Poem of the Week, by William Stafford

Mom and Dad and me in DundasThis one goes out to my dad, who taught me how to make scrambled eggs, how to drive stick (kind of, anyway – after a few too many times of me stalling out the little red truck he got out of the cab so as not to yell anymore and told me I could figure it out on my own there in the cornfield, which I totally did), how to build a fire in the woodstove, how to ride a bike, how to love the open road and wheels beneath me, how not to suffer fools, how to read the funnies on Sunday morning, how to be loyal, how to be stoic, how to work hard, and how to tell a good story. Happy Father’s Day to all the fathers and father-types out there.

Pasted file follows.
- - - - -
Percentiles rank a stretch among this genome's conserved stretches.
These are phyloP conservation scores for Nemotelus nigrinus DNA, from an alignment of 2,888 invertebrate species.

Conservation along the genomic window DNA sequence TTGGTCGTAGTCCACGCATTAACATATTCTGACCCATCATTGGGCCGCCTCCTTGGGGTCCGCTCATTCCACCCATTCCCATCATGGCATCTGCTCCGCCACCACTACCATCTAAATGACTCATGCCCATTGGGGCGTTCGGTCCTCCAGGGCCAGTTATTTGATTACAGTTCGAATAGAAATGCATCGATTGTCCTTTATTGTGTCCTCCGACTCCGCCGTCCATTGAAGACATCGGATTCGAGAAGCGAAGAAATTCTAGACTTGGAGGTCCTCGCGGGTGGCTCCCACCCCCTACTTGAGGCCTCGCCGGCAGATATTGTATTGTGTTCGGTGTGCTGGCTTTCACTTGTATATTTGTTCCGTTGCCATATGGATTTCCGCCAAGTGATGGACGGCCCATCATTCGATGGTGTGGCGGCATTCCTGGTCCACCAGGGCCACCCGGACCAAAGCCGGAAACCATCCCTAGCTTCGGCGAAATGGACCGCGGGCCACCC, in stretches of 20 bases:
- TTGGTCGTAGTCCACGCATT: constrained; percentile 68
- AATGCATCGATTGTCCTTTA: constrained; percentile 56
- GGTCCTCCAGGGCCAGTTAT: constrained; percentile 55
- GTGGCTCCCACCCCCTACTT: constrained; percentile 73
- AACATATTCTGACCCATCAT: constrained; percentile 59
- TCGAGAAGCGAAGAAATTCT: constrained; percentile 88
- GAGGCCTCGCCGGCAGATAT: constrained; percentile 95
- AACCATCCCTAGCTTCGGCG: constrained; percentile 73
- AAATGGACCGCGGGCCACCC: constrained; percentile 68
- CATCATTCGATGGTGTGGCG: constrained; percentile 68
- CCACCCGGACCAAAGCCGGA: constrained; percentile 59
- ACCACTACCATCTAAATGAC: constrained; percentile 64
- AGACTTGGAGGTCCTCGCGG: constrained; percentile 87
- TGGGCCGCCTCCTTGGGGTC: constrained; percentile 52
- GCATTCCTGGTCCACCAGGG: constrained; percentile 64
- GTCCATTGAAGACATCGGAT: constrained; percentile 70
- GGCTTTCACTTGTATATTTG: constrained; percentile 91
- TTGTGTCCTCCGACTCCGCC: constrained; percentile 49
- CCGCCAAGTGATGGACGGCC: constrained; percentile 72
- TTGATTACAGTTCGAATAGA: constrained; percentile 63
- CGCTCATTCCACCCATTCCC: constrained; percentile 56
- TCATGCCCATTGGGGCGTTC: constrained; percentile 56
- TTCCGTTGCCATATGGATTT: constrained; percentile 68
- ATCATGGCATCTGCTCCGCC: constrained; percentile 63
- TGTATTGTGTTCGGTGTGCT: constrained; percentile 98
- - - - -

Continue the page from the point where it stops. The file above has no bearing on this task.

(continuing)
Father’s Voice
– William Stafford

“No need to get home early;
the car can see in the dark.”
He wanted me to be rich
the only way we could,
easy with what we had.

And always that was his gift,
given for me ever since,
easy gift, a wind
that keeps on blowing for flowers
or birds wherever I look.

World, I am your slow guest,
one of the common things
that move in the sun and have
close, reliable friends
in the earth, in the air, in the rock.


For more information on William Stafford, please click here.

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